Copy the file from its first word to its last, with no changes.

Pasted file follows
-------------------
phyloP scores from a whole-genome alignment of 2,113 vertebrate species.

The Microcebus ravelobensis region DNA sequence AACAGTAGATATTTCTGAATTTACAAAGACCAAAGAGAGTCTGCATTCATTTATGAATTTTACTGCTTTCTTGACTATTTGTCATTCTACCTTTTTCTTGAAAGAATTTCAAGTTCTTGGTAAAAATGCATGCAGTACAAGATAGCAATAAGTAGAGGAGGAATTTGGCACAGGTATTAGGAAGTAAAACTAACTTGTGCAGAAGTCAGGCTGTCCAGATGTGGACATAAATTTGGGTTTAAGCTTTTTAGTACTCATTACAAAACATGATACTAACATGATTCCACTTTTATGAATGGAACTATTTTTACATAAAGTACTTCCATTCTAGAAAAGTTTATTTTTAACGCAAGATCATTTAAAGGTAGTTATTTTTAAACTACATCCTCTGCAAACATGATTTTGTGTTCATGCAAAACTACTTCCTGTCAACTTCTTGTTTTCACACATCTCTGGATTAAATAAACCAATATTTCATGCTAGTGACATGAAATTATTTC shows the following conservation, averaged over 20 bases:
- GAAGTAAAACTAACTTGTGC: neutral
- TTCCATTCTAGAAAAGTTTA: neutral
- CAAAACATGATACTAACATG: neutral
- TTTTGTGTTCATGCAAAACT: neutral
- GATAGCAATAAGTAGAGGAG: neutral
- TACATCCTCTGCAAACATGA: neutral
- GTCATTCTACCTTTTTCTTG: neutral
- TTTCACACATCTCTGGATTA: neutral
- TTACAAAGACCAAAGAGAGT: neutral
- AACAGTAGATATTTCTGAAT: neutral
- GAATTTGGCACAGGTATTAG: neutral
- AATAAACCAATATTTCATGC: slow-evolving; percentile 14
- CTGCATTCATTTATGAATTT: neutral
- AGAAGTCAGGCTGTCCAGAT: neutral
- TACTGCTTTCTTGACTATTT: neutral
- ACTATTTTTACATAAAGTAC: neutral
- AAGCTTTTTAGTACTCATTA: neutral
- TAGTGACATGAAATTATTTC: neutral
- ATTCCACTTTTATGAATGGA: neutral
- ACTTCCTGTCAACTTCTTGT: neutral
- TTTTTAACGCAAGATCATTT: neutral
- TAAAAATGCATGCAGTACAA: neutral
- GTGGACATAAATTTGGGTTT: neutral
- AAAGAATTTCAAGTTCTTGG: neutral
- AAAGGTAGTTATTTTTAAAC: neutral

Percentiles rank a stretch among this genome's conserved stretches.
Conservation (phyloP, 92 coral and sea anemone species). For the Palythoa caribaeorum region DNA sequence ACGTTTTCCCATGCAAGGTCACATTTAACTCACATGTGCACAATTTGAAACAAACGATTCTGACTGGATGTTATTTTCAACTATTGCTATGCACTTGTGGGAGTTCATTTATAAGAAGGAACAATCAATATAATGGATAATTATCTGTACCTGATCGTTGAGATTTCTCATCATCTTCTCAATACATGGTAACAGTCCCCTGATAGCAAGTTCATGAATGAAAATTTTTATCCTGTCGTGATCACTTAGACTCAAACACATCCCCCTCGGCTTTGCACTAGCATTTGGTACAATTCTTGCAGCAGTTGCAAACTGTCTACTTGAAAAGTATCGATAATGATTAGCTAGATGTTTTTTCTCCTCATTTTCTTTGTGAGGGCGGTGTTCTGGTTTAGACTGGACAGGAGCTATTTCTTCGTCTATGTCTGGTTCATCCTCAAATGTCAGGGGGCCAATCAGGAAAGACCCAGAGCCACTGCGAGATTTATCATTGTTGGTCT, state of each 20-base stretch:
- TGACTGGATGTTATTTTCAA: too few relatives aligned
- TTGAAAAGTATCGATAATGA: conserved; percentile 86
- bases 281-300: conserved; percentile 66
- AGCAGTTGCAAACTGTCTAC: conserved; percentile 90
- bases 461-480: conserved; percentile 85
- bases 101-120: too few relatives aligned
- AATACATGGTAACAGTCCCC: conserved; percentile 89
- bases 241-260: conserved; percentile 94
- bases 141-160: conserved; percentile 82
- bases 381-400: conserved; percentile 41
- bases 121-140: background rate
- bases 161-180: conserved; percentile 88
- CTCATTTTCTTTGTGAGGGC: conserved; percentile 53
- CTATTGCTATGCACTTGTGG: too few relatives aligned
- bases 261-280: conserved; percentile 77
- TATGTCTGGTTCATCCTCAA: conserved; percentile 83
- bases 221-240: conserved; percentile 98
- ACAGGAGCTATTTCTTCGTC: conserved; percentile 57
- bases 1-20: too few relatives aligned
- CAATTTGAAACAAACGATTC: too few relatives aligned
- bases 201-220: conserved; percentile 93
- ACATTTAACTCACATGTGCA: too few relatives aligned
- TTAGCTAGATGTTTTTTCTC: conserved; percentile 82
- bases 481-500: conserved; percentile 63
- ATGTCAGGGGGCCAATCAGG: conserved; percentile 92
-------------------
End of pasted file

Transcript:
phyloP scores from a whole-genome alignment of 2,113 vertebrate species.

The Microcebus ravelobensis region DNA sequence AACAGTAGATATTTCTGAATTTACAAAGACCAAAGAGAGTCTGCATTCATTTATGAATTTTACTGCTTTCTTGACTATTTGTCATTCTACCTTTTTCTTGAAAGAATTTCAAGTTCTTGGTAAAAATGCATGCAGTACAAGATAGCAATAAGTAGAGGAGGAATTTGGCACAGGTATTAGGAAGTAAAACTAACTTGTGCAGAAGTCAGGCTGTCCAGATGTGGACATAAATTTGGGTTTAAGCTTTTTAGTACTCATTACAAAACATGATACTAACATGATTCCACTTTTATGAATGGAACTATTTTTACATAAAGTACTTCCATTCTAGAAAAGTTTATTTTTAACGCAAGATCATTTAAAGGTAGTTATTTTTAAACTACATCCTCTGCAAACATGATTTTGTGTTCATGCAAAACTACTTCCTGTCAACTTCTTGTTTTCACACATCTCTGGATTAAATAAACCAATATTTCATGCTAGTGACATGAAATTATTTC shows the following conservation, averaged over 20 bases:
- GAAGTAAAACTAACTTGTGC: neutral
- TTCCATTCTAGAAAAGTTTA: neutral
- CAAAACATGATACTAACATG: neutral
- TTTTGTGTTCATGCAAAACT: neutral
- GATAGCAATAAGTAGAGGAG: neutral
- TACATCCTCTGCAAACATGA: neutral
- GTCATTCTACCTTTTTCTTG: neutral
- TTTCACACATCTCTGGATTA: neutral
- TTACAAAGACCAAAGAGAGT: neutral
- AACAGTAGATATTTCTGAAT: neutral
- GAATTTGGCACAGGTATTAG: neutral
- AATAAACCAATATTTCATGC: slow-evolving; percentile 14
- CTGCATTCATTTATGAATTT: neutral
- AGAAGTCAGGCTGTCCAGAT: neutral
- TACTGCTTTCTTGACTATTT: neutral
- ACTATTTTTACATAAAGTAC: neutral
- AAGCTTTTTAGTACTCATTA: neutral
- TAGTGACATGAAATTATTTC: neutral
- ATTCCACTTTTATGAATGGA: neutral
- ACTTCCTGTCAACTTCTTGT: neutral
- TTTTTAACGCAAGATCATTT: neutral
- TAAAAATGCATGCAGTACAA: neutral
- GTGGACATAAATTTGGGTTT: neutral
- AAAGAATTTCAAGTTCTTGG: neutral
- AAAGGTAGTTATTTTTAAAC: neutral

Percentiles rank a stretch among this genome's conserved stretches.
Conservation (phyloP, 92 coral and sea anemone species). For the Palythoa caribaeorum region DNA sequence ACGTTTTCCCATGCAAGGTCACATTTAACTCACATGTGCACAATTTGAAACAAACGATTCTGACTGGATGTTATTTTCAACTATTGCTATGCACTTGTGGGAGTTCATTTATAAGAAGGAACAATCAATATAATGGATAATTATCTGTACCTGATCGTTGAGATTTCTCATCATCTTCTCAATACATGGTAACAGTCCCCTGATAGCAAGTTCATGAATGAAAATTTTTATCCTGTCGTGATCACTTAGACTCAAACACATCCCCCTCGGCTTTGCACTAGCATTTGGTACAATTCTTGCAGCAGTTGCAAACTGTCTACTTGAAAAGTATCGATAATGATTAGCTAGATGTTTTTTCTCCTCATTTTCTTTGTGAGGGCGGTGTTCTGGTTTAGACTGGACAGGAGCTATTTCTTCGTCTATGTCTGGTTCATCCTCAAATGTCAGGGGGCCAATCAGGAAAGACCCAGAGCCACTGCGAGATTTATCATTGTTGGTCT, state of each 20-base stretch:
- TGACTGGATGTTATTTTCAA: too few relatives aligned
- TTGAAAAGTATCGATAATGA: conserved; percentile 86
- bases 281-300: conserved; percentile 66
- AGCAGTTGCAAACTGTCTAC: conserved; percentile 90
- bases 461-480: conserved; percentile 85
- bases 101-120: too few relatives aligned
- AATACATGGTAACAGTCCCC: conserved; percentile 89
- bases 241-260: conserved; percentile 94
- bases 141-160: conserved; percentile 82
- bases 381-400: conserved; percentile 41
- bases 121-140: background rate
- bases 161-180: conserved; percentile 88
- CTCATTTTCTTTGTGAGGGC: conserved; percentile 53
- CTATTGCTATGCACTTGTGG: too few relatives aligned
- bases 261-280: conserved; percentile 77
- TATGTCTGGTTCATCCTCAA: conserved; percentile 83
- bases 221-240: conserved; percentile 98
- ACAGGAGCTATTTCTTCGTC: conserved; percentile 57
- bases 1-20: too few relatives aligned
- CAATTTGAAACAAACGATTC: too few relatives aligned
- bases 201-220: conserved; percentile 93
- ACATTTAACTCACATGTGCA: too few relatives aligned
- TTAGCTAGATGTTTTTTCTC: conserved; percentile 82
- bases 481-500: conserved; percentile 63
- ATGTCAGGGGGCCAATCAGG: conserved; percentile 92